There’s no denying that the American auto industry is in trouble. Ford, General Motors and Chrysler are all saying they could run out of operating cash by as soon as the first half of 2009. If they go down, an estimated 3-6 million Americans would lose their jobs over the next several years. These jobs are made up of the 355,000 people directly employed by the big three and also the companies that rely on domestic auto makers for business; dealerships, OEM manufacturers and financing companies would all go down the drain.
There is no doubt that it would be bad for our economy if Ford, Chrysler and General Motors all go bankrupt. The CEO’s of Detroit are in Washington D.C. today asking for another $25 billion dollar loan that they can use to invest in green technologies and to also pay their monthly bills. Although that seems like a sizable amount of money, it would be split evenly between all three companies. Considering that GM’s monthly operating cost is $13 billion, this loan would only keep GM alive for another three weeks!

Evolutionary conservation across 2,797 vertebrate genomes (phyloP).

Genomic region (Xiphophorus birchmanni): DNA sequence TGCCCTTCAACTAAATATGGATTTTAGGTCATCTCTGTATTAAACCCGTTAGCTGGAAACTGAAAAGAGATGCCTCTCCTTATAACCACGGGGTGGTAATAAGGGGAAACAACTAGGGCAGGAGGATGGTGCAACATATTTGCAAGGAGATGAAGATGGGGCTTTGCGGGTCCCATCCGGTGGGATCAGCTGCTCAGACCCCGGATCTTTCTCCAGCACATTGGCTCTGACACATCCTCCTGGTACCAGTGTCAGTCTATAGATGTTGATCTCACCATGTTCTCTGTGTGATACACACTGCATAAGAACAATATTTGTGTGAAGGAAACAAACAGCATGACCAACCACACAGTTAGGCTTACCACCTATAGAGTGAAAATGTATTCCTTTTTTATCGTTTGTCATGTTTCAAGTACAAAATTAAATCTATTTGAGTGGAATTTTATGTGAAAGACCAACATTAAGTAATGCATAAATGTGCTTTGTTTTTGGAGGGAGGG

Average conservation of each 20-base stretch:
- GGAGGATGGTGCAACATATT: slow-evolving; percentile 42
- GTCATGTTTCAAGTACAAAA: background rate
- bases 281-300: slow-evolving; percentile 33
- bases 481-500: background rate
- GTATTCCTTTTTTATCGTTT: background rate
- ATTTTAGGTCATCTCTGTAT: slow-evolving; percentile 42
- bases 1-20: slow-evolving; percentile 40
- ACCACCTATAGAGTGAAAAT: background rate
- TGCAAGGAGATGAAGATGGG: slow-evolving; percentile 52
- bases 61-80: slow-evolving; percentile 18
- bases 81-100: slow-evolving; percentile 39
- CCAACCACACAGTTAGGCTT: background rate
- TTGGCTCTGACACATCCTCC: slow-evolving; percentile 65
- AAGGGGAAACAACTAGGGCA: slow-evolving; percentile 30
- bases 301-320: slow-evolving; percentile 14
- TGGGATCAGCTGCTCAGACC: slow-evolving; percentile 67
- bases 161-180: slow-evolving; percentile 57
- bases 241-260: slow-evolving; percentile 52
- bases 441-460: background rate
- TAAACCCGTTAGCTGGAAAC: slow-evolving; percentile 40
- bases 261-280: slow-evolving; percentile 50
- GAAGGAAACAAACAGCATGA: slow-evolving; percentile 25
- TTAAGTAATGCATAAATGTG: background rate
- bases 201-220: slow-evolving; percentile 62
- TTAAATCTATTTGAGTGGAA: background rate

I’m all for supporting our American economy, it really is in trouble. But did the CEO’s really have to fly in their private company jets to Washington DC ? Analyst Richard Aboulafia of the Teal Group estimates the roundtrip cost at $20,000 for each jet. A first-class roundtrip ticket bought this morning would have cost less than $1,000.
I think we do need to figure out a way to save the American auto industry, but Rick Wagoner (GM), Alan Mulally (Ford) and Bob Nardelli (Chrysler) are not inspiring any confidence with their not-so-thrifty decisions. Congress seems to agree; “There is a delicious irony in seeing private luxury jets flying into Washington, D.C., and people coming off of them with tin cups in their hand, saying that they’re going to be trimming down and streamlining their businesses,” said the Democratic Representative Gary Ackerman of New York.
Is scary to realize that Detroit’s treo hasn’t yet figured out that saving jobs should come before the preservation of their company perks.